When can babies eat raspberries?
Raspberries may be introduced as soon as your baby is ready to start solids, which is generally around 6 months of age. Babies are typically drawn to red foods—it’s one of the first colors that they see—so red raspberries are a terrific way to introduce tart flavors to your little one.
Are raspberries healthy for babies?
Yes! Raspberries are loaded with fiber and vitamin C—an immunity booster that also helps your baby absorb iron to power healthy blood and brain development. Raspberries typically boast a fair amount of antioxidants, especially when picked at peak ripeness. Berries can contain up to 50 percent more antioxidants than when they are picked early, which is typically the protocol for berries grown on commercial farms for long-haul shipping to far-away grocery stores.1
If your budget allows, buy organic raspberries. New studies show that organic raspberries are higher in antioxidants, plus non-organic raspberries tend to be a high-pesticide food according to the Environmental Working Group.2 If you can’t afford organic, serve raspberries in moderation or opt for fruit that tends to be lower in pesticides, such as honeydew melon, kiwi, papaya, and pineapple. Also, frozen organic raspberries are just as tasty and often more affordable.
Are raspberries a common choking hazard for babies?
They can be, though it’s uncommon. When raspberries are big, ripe, and soft, it’s less of a concern, as babies will mash the berry between their fingers and gums as they eat. But if the berries are on the small and firm side, it’s best to flatten raspberries slightly (just press the berry gently between your fingers and that will do the trick. This also works for blueberries).
Are raspberries a common allergen?
No. Raspberry allergies are uncommon, though possible. People with Oral Allergy Syndrome (also referred to as pollen fruit syndrome) may be sensitive to raspberries.3
Note: It is common for babies to develop a rash around their mouths after eating acidic fruit such as citrus, pineapples, raspberries, and tomatoes. A rash around the mouth after contact with acidic foods is typically just a skin reaction to the acidity in the food and is rarely an actual allergic reaction. Acidic foods like raspberries may also worsen diaper rash, so refrain from serving these foods if your baby has a sore bum.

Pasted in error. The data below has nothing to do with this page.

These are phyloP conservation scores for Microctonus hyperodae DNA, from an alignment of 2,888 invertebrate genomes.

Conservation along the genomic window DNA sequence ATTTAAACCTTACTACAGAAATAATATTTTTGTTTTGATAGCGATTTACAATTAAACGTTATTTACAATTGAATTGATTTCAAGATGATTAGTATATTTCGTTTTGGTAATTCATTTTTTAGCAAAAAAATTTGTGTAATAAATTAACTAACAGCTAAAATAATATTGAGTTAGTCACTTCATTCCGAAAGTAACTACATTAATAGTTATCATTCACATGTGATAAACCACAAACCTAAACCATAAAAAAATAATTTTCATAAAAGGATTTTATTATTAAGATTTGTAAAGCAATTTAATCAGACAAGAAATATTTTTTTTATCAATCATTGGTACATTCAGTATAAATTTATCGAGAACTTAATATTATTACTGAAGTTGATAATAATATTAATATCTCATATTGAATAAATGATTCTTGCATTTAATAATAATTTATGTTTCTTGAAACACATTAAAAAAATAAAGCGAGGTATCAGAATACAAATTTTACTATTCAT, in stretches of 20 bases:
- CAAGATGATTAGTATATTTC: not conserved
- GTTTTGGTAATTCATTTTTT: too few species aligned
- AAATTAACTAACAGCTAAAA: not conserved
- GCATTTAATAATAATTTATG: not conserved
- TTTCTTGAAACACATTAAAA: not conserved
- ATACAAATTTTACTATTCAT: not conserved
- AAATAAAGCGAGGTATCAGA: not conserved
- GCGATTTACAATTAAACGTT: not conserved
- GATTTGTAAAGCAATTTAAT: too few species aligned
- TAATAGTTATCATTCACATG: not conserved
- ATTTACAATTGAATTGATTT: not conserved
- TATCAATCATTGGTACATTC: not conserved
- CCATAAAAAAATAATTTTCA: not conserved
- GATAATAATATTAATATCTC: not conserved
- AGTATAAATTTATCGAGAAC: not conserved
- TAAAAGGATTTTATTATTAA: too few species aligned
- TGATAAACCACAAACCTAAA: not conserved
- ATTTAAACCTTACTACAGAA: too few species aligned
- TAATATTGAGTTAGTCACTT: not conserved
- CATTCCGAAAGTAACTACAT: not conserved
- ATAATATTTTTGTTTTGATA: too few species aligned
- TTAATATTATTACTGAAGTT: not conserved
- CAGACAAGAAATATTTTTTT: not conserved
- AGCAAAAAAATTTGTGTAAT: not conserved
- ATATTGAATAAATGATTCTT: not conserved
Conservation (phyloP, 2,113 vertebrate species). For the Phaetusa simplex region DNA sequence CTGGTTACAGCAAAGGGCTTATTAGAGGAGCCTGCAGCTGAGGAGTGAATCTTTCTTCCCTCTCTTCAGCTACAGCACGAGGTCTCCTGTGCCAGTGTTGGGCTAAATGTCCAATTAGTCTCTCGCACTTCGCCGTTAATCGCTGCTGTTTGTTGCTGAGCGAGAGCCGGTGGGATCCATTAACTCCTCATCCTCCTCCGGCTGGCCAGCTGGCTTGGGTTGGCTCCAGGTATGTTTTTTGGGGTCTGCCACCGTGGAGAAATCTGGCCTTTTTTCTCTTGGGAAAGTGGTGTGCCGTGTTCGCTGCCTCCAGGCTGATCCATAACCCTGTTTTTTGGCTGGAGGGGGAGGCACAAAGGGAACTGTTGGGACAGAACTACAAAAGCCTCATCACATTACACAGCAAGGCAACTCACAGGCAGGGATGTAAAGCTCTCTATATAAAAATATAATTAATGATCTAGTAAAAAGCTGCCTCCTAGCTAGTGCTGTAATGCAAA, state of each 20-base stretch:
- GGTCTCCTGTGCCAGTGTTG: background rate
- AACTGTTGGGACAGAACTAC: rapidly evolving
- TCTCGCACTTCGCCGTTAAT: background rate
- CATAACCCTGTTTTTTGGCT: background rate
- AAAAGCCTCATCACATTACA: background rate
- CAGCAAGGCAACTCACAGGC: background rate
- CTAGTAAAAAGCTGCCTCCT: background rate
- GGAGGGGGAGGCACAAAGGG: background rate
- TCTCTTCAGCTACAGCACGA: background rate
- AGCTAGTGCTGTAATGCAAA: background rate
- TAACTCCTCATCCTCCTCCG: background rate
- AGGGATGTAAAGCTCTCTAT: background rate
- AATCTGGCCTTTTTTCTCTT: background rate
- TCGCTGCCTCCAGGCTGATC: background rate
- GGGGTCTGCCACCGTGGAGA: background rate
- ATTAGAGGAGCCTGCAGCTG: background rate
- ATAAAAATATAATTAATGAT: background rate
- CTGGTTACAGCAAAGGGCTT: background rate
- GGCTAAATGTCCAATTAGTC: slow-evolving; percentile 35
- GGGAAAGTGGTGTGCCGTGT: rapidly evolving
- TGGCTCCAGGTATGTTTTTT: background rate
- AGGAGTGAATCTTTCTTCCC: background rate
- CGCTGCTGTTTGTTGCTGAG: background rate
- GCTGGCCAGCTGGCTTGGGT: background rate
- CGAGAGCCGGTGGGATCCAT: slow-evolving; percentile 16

Read more on symptoms of allergic reactions.
How do you prepare raspberries for babies with baby-led weaning?
Every baby develops on their own timeline. The preparation suggestions below are for informational purposes only and are not a substitute for professional, one-on-one advice from your pediatric medical or health professional, nutritionist or dietitian, or expert in pediatric feeding and eating. Never disregard professional medical advice or delay in seeking it because of something you have read or seen here.
6 to 9 months old: Mash raspberries for hand scooping or mix mashed raspberries into scoopable foods like Greek yogurt, warm cereals, mashed vegetables, or ricotta cheese. Alternatively you can flatten raspberries with your fingers or the back of a fork to flatten them. If baby is not able to pick up the flattened berries easily, try putting into a bowl that suctions to the table or atop of a scoopable food like Greek yogurt.
9 to 12 months old: Gently flatten raspberries between your fingers and offer them as finger food for your little one to work their pincer grasp. If raspberries are very soft and ripe, offer whole berries if you feel comfortable with your baby’s eating and chewing abilities.
12 to 24 months old: Offer whole berries if they are ripe and very soft or continue to flatten by pressing the berries between your fingers.
For more information on how to cut food for babies, visit our page on Food Sizes & Shapes.
Play with your food! Encourage your baby to stick their fingers in the hole of raspberries. The activity will tickle them silly and is a great fine motor exercise!
Recipe: Raspberry Parfait
- Greek yogurt
- Flaxseed oil (optional)
- Wash the raspberries and pat dry. Add to a small mixing bowl.
- Smash the berries with the back of a fork. Add a dollop of Greek yogurt, plus a splash of flaxseed oil if you like, and stir to combine.
- Sona Skrovankova, et al. International Journal of Molecular Sciences, Bioactive Compounds and Antioxidant Activity in Different Types of Berries. doi: 10.3390/ijms161024673 Retrieved June 14, 2020.
- Environmental Working Group. EWG’s 2020 Shopper’s Guide to Pesticides in Produce. Retrieved April 26, 2020
- Kashyap, Oral Allergy Syndrome: An Update for Stomatologists. doi: 10.1155/2015/543928 Retrieved May 2, 2020.